Recent Developments to the California Consumer Privacy Act: How They Impact Your Organization’s Compliance Efforts
As the California Consumer Privacy Act’s (CCPA) January 1, 2020 compliance due date rapidly approaches, organizations have been trying to keep up with the changes to the CCPA. Recently, there were seven new amendments that impact the CCPA and scope of existing data privacy laws, as well as draft regulations released by the California Attorney General governing the implementation of the CCPA. Compliance with the CCPA requires action now.
On October 11, 2019, California’s Governor Gavin Newsom signed seven new bills which amended the CCPA and changed the scope of existing data breach notification laws. Notable highlights are discussed below. For a full text of these amendments, click here.
- AB-25 excluded employee data from the definition of a consumer under the CCPA, exempting employee data from a consumer’s right to access, deletion, and opt-out. This exemption applies to personal information about employees, job applicants, owners, directors, staff, officers, and contractors that are utilized solely in the context of those roles. Although this is welcome news for many employers, there are limitations: it is temporary in nature with a one-year sunset provision that makes this amendment inoperative on January 1, 2021, and organizations are still required to provide employees with appropriate notices about their personal data. In a separate provision, this amendment also authorized a business to require authentication of the consumer that is “reasonable” in order to make a verifiable consumer request.
- AB-874 established that “publicly available information” as well as de-identified or aggregate consumer information are not “personal information” subject to the CCPA.
- AB-1130 broadened the definition of personal information under the existing data breach notification statute by adding two categories of data: biometric information and specified government-issued identifiers, such as tax identification number, passport number, military identification number, or other unique identification number issued on a government document commonly used to verify the identity of a specific individual.
- AB-1146 excepted from a consumer’s right to opt out, information of a vehicle and vehicle’s ownership between a new motor vehicle dealer and vehicle manufacturer for purpose of vehicle repair covered by a warranty or recall. The definition of vehicle information includes the vehicle information number, make, model, year, and odometer reading; and the definition of vehicle ownership information includes the name and contact information for the owners.
- AB-1202 created a new “data broker” registry with the California Attorney General for data sellers. A “data broker” is defined as a business that “knowingly collects and sells to third parties the personal information of a consumer with whom the business does not have a direct relationship”; however, how this is implemented by data brokers/organizations will require further clarification.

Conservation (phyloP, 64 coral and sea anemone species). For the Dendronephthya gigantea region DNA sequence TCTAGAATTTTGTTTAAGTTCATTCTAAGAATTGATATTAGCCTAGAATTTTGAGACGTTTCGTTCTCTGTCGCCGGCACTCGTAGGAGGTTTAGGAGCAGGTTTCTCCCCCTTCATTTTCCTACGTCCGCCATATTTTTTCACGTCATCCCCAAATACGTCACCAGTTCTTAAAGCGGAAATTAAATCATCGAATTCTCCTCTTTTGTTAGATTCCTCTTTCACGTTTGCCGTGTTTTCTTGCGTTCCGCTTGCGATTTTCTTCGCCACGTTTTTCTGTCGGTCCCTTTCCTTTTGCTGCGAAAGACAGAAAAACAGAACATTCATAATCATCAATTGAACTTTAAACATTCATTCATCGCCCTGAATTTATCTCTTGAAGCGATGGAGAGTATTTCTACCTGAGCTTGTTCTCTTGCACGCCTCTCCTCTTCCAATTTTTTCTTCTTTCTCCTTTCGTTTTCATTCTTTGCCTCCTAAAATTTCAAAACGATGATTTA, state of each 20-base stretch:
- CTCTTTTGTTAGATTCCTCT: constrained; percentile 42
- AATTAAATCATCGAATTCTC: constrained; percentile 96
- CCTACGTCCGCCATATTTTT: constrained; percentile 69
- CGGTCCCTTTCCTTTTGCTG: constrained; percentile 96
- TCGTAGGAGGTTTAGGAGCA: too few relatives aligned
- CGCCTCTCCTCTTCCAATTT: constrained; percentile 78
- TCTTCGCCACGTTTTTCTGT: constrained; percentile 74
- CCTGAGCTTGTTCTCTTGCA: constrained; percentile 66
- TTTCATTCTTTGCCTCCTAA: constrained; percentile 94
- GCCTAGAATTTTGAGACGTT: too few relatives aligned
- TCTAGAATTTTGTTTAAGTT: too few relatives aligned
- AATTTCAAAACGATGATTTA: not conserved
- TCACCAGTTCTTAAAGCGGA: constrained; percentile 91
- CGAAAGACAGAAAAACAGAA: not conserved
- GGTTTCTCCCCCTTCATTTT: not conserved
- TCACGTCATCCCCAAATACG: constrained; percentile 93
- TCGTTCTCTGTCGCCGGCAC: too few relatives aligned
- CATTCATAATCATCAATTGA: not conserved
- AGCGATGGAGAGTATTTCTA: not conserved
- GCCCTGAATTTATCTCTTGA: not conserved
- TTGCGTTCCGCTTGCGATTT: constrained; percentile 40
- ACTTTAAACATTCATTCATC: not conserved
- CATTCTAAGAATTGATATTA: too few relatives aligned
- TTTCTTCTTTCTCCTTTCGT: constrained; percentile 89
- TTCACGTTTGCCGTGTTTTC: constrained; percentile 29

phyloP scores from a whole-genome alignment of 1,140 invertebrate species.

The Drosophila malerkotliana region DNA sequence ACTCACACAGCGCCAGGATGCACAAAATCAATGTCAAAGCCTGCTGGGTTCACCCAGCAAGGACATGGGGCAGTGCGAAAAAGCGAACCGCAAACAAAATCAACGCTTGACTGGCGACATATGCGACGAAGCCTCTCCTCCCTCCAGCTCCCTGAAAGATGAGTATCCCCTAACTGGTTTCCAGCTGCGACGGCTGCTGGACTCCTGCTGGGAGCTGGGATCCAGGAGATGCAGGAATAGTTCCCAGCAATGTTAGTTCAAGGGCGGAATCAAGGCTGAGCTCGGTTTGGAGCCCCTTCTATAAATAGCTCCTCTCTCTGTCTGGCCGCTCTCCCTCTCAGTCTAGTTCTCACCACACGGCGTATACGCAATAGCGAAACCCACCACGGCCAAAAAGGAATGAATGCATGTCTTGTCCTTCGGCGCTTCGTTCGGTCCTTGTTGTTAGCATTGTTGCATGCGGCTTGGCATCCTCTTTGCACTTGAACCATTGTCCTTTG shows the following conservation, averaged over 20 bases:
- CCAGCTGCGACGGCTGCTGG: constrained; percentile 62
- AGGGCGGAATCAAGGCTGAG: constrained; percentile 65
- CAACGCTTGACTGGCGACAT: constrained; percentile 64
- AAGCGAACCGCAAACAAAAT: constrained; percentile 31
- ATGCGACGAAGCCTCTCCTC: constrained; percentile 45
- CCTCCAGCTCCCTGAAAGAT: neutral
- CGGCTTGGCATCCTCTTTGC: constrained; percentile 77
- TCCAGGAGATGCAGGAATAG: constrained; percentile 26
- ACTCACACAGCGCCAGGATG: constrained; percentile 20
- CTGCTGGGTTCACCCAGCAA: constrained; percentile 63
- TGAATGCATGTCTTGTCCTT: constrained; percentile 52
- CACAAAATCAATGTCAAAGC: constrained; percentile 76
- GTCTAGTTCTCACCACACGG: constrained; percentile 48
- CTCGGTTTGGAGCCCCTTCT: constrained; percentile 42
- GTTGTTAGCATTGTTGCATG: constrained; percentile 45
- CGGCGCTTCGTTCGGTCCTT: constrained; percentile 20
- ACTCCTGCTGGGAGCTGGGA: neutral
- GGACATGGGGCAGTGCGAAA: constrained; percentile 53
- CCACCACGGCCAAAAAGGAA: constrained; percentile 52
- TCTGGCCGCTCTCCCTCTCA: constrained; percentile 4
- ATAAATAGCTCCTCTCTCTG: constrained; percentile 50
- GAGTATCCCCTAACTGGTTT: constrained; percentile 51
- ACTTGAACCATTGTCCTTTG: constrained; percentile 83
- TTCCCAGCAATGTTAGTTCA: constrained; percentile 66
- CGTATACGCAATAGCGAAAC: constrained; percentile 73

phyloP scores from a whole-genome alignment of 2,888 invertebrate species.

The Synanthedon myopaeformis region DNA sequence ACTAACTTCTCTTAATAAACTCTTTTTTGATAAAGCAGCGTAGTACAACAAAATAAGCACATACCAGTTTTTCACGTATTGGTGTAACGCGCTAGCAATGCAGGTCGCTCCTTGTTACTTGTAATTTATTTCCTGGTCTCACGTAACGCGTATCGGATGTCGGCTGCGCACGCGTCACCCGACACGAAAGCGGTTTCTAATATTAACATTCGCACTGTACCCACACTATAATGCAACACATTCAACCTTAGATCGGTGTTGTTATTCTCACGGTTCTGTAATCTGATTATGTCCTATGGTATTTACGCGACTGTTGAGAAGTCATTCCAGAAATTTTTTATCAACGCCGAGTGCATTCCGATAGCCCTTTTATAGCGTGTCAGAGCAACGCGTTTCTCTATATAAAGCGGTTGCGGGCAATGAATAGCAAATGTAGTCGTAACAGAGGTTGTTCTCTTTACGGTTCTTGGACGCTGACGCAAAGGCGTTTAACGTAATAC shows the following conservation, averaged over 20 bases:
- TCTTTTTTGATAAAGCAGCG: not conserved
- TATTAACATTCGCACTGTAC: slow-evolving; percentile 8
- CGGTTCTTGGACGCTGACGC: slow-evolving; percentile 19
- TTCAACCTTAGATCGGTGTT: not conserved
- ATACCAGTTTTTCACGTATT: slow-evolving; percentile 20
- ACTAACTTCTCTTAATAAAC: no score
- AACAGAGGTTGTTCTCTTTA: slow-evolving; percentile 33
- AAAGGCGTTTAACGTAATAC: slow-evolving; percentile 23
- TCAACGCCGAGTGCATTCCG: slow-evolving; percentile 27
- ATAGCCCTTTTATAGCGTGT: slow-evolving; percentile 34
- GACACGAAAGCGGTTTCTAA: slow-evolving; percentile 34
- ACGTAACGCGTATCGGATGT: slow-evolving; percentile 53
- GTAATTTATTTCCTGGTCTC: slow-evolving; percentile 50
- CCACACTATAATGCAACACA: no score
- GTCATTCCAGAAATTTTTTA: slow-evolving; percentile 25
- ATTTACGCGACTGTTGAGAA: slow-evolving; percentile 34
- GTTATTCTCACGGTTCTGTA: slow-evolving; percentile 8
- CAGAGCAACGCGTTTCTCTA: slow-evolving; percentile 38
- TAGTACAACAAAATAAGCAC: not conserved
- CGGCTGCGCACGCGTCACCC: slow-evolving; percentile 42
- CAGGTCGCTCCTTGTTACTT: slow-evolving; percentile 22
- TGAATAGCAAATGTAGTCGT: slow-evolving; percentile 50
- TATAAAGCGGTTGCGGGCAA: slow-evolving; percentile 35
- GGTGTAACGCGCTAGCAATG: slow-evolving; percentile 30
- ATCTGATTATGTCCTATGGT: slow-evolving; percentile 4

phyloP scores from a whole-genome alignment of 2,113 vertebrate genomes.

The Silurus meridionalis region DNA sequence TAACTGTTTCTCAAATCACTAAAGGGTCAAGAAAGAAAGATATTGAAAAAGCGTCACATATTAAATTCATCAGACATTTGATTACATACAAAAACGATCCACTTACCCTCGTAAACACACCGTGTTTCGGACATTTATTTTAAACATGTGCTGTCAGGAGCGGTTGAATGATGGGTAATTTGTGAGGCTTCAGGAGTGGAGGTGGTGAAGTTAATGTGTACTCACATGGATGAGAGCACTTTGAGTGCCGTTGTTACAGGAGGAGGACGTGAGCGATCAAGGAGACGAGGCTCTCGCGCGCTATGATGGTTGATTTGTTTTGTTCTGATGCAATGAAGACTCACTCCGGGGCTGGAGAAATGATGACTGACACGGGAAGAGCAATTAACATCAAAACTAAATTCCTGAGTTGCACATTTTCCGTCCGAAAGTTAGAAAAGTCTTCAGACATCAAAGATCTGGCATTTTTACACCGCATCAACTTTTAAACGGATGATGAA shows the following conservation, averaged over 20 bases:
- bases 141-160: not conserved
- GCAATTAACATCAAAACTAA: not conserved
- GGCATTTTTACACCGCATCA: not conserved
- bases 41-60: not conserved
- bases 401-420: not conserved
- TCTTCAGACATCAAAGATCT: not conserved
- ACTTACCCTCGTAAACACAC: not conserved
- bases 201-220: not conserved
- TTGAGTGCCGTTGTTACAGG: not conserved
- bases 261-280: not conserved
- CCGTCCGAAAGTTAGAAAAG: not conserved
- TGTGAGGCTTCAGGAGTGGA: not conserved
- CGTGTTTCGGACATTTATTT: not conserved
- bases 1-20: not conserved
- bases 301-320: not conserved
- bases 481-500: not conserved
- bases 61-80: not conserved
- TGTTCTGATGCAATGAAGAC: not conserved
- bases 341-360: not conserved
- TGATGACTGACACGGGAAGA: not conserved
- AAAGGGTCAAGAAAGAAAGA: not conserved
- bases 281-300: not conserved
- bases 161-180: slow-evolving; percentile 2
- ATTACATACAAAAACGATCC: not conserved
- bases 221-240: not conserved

- AB-1355 allowed differential treatment of a consumer if that treatment is reasonably related to the value provided to the business by the consumer’s data, subject to certain limitations. This amendment may address an organization’s loyalty programs, such as membership rewards programs and other financial incentives. AB-1355 also significantly limited the application of the CCPA provisions to business-to-business (B2B) communications by exempting personal information bearing on a consumer’s credit worthiness, credit standing, credit capacity, character, general reputation, personal characteristics or communication, or a transaction between the business and consumer within the context of the business conducting due diligence or providing or receiving a product or service, as further specified in this amendment.
- AB-1564 modified the operational methods that a business makes available to consumers to submit data requests.
In addition to these amendments, the California Attorney General recently released draft regulations to provide clarity and guidance regarding enforcement of the CCPA. The draft regulations set forth guidance regarding the notices businesses should provide to consumers under the CCPA including additional categories of data in businesses’ online privacy notices that were not previously specified in the CCPA. Other provisions in the Attorney General’s draft regulations addressed businesses’ practices for handling consumer requests, businesses’ practices for handling the personal information of minors, and businesses’ financial incentives offered to consumers. Several of the proposed regulations will require businesses to update their privacy notices and their data collection processes.
These draft regulations are open for public comment, with public hearings going on this week from December 2-5, 2019. We will update you with further information as we receive them following these hearings.
Once the final regulations are adopted, they are intended to “implement, interpret and make specific” the provisions of the CCPA, pursuant to the Attorney General’s rulemaking authority under the CCPA. For the full text of these draft regulations, click here.
As organizations prepare for CCPA compliance, businesses should consult with a knowledgeable privacy counsel to evaluate whether and how these changes apply to your organization.
To learn more about these changes and for assistance with your organization’s compliance efforts, please contact Sue S. Junn and Charles Russman.
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